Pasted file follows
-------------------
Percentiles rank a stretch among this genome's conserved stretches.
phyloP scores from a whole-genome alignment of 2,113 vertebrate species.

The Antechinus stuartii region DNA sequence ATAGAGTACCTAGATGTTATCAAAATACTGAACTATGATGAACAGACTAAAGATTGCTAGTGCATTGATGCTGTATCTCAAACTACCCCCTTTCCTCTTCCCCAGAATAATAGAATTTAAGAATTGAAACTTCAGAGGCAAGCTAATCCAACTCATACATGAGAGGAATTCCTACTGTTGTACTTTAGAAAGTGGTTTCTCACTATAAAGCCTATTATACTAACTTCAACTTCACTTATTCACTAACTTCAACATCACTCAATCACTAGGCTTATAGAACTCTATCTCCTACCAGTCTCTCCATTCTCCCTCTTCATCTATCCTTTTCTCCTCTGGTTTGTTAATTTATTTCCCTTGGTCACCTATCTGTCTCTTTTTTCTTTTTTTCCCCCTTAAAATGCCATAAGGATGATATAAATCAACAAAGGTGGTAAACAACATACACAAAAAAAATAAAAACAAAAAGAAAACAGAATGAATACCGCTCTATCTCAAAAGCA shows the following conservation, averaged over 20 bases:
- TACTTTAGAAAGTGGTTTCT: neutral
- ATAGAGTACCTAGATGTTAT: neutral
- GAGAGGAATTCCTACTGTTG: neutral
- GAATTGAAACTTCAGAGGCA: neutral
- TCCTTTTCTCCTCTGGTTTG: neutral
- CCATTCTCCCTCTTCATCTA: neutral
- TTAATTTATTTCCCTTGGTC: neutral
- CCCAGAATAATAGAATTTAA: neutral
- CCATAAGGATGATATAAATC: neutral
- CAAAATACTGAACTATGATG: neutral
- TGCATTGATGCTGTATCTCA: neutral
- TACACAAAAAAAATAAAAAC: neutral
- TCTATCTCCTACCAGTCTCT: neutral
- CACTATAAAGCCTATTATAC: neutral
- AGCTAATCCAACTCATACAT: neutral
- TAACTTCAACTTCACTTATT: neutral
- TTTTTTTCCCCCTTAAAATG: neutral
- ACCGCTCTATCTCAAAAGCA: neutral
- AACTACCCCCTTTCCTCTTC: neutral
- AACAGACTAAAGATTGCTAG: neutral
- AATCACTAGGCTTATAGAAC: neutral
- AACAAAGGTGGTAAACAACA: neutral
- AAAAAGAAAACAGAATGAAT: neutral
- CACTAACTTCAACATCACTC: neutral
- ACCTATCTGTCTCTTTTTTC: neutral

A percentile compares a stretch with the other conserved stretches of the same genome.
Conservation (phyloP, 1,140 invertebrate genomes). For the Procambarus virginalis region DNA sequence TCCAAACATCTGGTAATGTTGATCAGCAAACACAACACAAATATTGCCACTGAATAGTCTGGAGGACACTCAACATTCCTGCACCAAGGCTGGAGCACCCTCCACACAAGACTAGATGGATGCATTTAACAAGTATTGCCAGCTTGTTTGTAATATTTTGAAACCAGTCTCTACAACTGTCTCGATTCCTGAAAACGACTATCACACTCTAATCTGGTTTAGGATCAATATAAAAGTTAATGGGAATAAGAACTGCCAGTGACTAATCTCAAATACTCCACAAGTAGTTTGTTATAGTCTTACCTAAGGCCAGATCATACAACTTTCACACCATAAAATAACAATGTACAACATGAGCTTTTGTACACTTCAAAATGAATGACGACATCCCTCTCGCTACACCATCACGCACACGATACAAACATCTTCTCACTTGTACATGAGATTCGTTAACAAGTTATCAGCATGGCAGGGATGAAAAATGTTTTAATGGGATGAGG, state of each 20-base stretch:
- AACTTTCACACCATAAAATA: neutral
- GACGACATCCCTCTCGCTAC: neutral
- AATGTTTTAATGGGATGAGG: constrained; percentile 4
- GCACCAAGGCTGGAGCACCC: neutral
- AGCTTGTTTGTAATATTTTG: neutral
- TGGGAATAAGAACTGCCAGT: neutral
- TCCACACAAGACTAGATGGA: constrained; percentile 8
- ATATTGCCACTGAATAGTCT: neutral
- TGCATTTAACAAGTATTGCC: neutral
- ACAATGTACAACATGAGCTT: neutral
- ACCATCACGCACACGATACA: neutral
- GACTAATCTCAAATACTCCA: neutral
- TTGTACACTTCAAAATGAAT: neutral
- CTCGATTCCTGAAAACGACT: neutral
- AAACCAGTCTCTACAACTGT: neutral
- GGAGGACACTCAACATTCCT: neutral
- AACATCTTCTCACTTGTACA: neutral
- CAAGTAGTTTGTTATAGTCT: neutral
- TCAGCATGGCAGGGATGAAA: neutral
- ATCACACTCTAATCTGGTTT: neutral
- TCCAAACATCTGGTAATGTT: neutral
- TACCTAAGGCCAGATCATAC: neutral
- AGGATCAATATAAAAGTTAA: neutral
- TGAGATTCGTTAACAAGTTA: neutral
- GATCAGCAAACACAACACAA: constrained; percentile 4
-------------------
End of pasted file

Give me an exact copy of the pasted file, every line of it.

Percentiles rank a stretch among this genome's conserved stretches.
phyloP scores from a whole-genome alignment of 2,113 vertebrate species.

The Antechinus stuartii region DNA sequence ATAGAGTACCTAGATGTTATCAAAATACTGAACTATGATGAACAGACTAAAGATTGCTAGTGCATTGATGCTGTATCTCAAACTACCCCCTTTCCTCTTCCCCAGAATAATAGAATTTAAGAATTGAAACTTCAGAGGCAAGCTAATCCAACTCATACATGAGAGGAATTCCTACTGTTGTACTTTAGAAAGTGGTTTCTCACTATAAAGCCTATTATACTAACTTCAACTTCACTTATTCACTAACTTCAACATCACTCAATCACTAGGCTTATAGAACTCTATCTCCTACCAGTCTCTCCATTCTCCCTCTTCATCTATCCTTTTCTCCTCTGGTTTGTTAATTTATTTCCCTTGGTCACCTATCTGTCTCTTTTTTCTTTTTTTCCCCCTTAAAATGCCATAAGGATGATATAAATCAACAAAGGTGGTAAACAACATACACAAAAAAAATAAAAACAAAAAGAAAACAGAATGAATACCGCTCTATCTCAAAAGCA shows the following conservation, averaged over 20 bases:
- TACTTTAGAAAGTGGTTTCT: neutral
- ATAGAGTACCTAGATGTTAT: neutral
- GAGAGGAATTCCTACTGTTG: neutral
- GAATTGAAACTTCAGAGGCA: neutral
- TCCTTTTCTCCTCTGGTTTG: neutral
- CCATTCTCCCTCTTCATCTA: neutral
- TTAATTTATTTCCCTTGGTC: neutral
- CCCAGAATAATAGAATTTAA: neutral
- CCATAAGGATGATATAAATC: neutral
- CAAAATACTGAACTATGATG: neutral
- TGCATTGATGCTGTATCTCA: neutral
- TACACAAAAAAAATAAAAAC: neutral
- TCTATCTCCTACCAGTCTCT: neutral
- CACTATAAAGCCTATTATAC: neutral
- AGCTAATCCAACTCATACAT: neutral
- TAACTTCAACTTCACTTATT: neutral
- TTTTTTTCCCCCTTAAAATG: neutral
- ACCGCTCTATCTCAAAAGCA: neutral
- AACTACCCCCTTTCCTCTTC: neutral
- AACAGACTAAAGATTGCTAG: neutral
- AATCACTAGGCTTATAGAAC: neutral
- AACAAAGGTGGTAAACAACA: neutral
- AAAAAGAAAACAGAATGAAT: neutral
- CACTAACTTCAACATCACTC: neutral
- ACCTATCTGTCTCTTTTTTC: neutral

A percentile compares a stretch with the other conserved stretches of the same genome.
Conservation (phyloP, 1,140 invertebrate genomes). For the Procambarus virginalis region DNA sequence TCCAAACATCTGGTAATGTTGATCAGCAAACACAACACAAATATTGCCACTGAATAGTCTGGAGGACACTCAACATTCCTGCACCAAGGCTGGAGCACCCTCCACACAAGACTAGATGGATGCATTTAACAAGTATTGCCAGCTTGTTTGTAATATTTTGAAACCAGTCTCTACAACTGTCTCGATTCCTGAAAACGACTATCACACTCTAATCTGGTTTAGGATCAATATAAAAGTTAATGGGAATAAGAACTGCCAGTGACTAATCTCAAATACTCCACAAGTAGTTTGTTATAGTCTTACCTAAGGCCAGATCATACAACTTTCACACCATAAAATAACAATGTACAACATGAGCTTTTGTACACTTCAAAATGAATGACGACATCCCTCTCGCTACACCATCACGCACACGATACAAACATCTTCTCACTTGTACATGAGATTCGTTAACAAGTTATCAGCATGGCAGGGATGAAAAATGTTTTAATGGGATGAGG, state of each 20-base stretch:
- AACTTTCACACCATAAAATA: neutral
- GACGACATCCCTCTCGCTAC: neutral
- AATGTTTTAATGGGATGAGG: constrained; percentile 4
- GCACCAAGGCTGGAGCACCC: neutral
- AGCTTGTTTGTAATATTTTG: neutral
- TGGGAATAAGAACTGCCAGT: neutral
- TCCACACAAGACTAGATGGA: constrained; percentile 8
- ATATTGCCACTGAATAGTCT: neutral
- TGCATTTAACAAGTATTGCC: neutral
- ACAATGTACAACATGAGCTT: neutral
- ACCATCACGCACACGATACA: neutral
- GACTAATCTCAAATACTCCA: neutral
- TTGTACACTTCAAAATGAAT: neutral
- CTCGATTCCTGAAAACGACT: neutral
- AAACCAGTCTCTACAACTGT: neutral
- GGAGGACACTCAACATTCCT: neutral
- AACATCTTCTCACTTGTACA: neutral
- CAAGTAGTTTGTTATAGTCT: neutral
- TCAGCATGGCAGGGATGAAA: neutral
- ATCACACTCTAATCTGGTTT: neutral
- TCCAAACATCTGGTAATGTT: neutral
- TACCTAAGGCCAGATCATAC: neutral
- AGGATCAATATAAAAGTTAA: neutral
- TGAGATTCGTTAACAAGTTA: neutral
- GATCAGCAAACACAACACAA: constrained; percentile 4